On the NIMS bonds for which we have provided credit protection, our policy covers any principal and interest shortfalls on the insured bonds. For certain transactions, we only insured a portion of the NIMS bond that was issued. The NIMS transactions that we have insured were typically rated BBB or BB at inception based on the amount of subordination and other factors, although the poor performance of the bonds since issuance has led to significant subsequent downgrades.
Like second-liens, NIMS bonds have largely been susceptible to the disruption in the housing market and the subprime mortgage market that began in 2007. We stopped writing insurance on NIMS bonds in 2007.
At December 31, 2009, we had $353 million of risk in force associated with NIMS bonds in 29 transactions, a decrease of approximately $85 million from December 31, 2008, reflecting normal paydowns as well as our purchase of some of the NIMS bonds that we insure. The average remaining term of our existing NIMS bonds is approximately two years. Since 2007, as a risk mitigation initiative, we have purchased some of our insured NIMS bonds at a discount to par, and generally at a price which is less than our overall expected loss.
Domestic CDS. In our mortgage insurance business, we sold protection on RMBS through CDS. We stopped writing this type of protection in our mortgage insurance business in 2006. During 2009, we terminated all of our domestic CDS transactions, with settlement payments approximately equal to the fair value of the terminated transactions.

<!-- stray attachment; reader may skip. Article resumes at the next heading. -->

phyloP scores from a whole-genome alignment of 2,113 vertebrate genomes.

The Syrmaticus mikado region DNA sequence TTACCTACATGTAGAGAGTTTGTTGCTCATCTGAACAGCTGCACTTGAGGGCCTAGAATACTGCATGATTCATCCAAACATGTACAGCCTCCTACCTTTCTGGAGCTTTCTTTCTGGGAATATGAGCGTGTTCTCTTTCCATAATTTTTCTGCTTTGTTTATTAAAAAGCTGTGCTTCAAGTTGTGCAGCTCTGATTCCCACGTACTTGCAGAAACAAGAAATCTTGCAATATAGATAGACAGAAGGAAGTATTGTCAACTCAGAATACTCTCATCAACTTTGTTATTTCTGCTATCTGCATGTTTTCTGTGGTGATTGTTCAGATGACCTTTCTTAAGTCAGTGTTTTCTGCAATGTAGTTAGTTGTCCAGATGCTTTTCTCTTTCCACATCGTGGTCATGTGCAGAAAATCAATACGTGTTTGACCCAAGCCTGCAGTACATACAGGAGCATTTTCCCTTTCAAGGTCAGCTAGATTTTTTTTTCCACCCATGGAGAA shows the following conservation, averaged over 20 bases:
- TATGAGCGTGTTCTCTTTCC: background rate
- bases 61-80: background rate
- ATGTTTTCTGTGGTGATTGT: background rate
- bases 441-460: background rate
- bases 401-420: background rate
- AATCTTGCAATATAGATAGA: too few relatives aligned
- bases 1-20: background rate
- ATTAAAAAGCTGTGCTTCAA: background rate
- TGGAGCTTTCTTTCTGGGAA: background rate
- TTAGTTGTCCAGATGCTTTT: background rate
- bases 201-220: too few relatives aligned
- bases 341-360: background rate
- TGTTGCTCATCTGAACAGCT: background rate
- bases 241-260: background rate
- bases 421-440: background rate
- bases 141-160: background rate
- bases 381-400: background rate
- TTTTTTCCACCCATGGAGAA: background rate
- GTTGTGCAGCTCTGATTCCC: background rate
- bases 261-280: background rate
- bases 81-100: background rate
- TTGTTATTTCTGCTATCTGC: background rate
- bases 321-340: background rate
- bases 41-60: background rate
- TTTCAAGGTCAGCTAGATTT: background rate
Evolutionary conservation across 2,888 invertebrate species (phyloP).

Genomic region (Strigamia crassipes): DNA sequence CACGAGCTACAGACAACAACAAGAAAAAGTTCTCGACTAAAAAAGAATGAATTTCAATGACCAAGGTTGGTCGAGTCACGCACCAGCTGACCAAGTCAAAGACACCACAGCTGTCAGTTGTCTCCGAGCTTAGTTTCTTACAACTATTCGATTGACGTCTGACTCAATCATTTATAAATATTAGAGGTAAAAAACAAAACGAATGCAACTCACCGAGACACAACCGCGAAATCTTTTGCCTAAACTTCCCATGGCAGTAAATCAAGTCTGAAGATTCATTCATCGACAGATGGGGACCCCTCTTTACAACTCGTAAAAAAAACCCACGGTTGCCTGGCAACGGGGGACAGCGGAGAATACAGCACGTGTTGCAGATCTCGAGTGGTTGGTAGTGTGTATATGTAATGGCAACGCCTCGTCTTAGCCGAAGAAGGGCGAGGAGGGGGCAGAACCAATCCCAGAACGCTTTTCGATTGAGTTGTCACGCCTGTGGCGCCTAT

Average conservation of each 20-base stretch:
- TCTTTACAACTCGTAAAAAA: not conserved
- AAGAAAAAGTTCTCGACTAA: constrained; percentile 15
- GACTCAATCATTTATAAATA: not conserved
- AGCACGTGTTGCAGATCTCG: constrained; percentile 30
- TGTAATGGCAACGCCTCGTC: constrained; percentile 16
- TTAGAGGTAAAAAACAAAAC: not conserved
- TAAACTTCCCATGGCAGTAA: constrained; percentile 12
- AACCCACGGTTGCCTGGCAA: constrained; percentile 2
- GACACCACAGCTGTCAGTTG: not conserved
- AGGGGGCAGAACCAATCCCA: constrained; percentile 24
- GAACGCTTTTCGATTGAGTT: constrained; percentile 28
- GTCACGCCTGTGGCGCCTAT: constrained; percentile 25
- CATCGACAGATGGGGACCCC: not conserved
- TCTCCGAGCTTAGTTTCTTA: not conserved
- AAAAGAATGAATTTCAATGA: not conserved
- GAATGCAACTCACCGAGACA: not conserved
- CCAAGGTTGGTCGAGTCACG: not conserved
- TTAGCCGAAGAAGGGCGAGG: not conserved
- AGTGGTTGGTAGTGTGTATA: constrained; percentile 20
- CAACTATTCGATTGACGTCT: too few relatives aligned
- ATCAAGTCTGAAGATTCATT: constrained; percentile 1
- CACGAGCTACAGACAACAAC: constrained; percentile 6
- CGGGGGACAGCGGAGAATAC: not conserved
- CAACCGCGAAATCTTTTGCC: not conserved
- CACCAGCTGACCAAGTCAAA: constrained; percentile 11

International Mortgage Insurance Operations. Through Radian Insurance, in the past we wrote (i) credit protection in the form of CDS, (ii) traditional mortgage insurance in Hong Kong, and (iii) several mortgage reinsurance transactions in Australia. Consistent with our strategic focus on writing domestic mortgage insurance business, and as a result of downgrades of Radian Insurance, we have ceased writing new international business. In addition, we have terminated most of our international mortgage insurance risk, with the exception of our insured portfolio in Hong Kong and one international CDS referencing an RMBS bond related to prime, low loan-to-value (“LTV”) mortgages originated in the Netherlands. Our exposure to this international CDS transaction was $127.4 million as of December 31, 2009, with remaining subordination of $15.8 million. We have insured several tranches in this transaction which are rated between BBB and AAA, with over half of our exposure in the AAA category. This transaction currently is performing well and we do not expect to pay any claims on this transaction.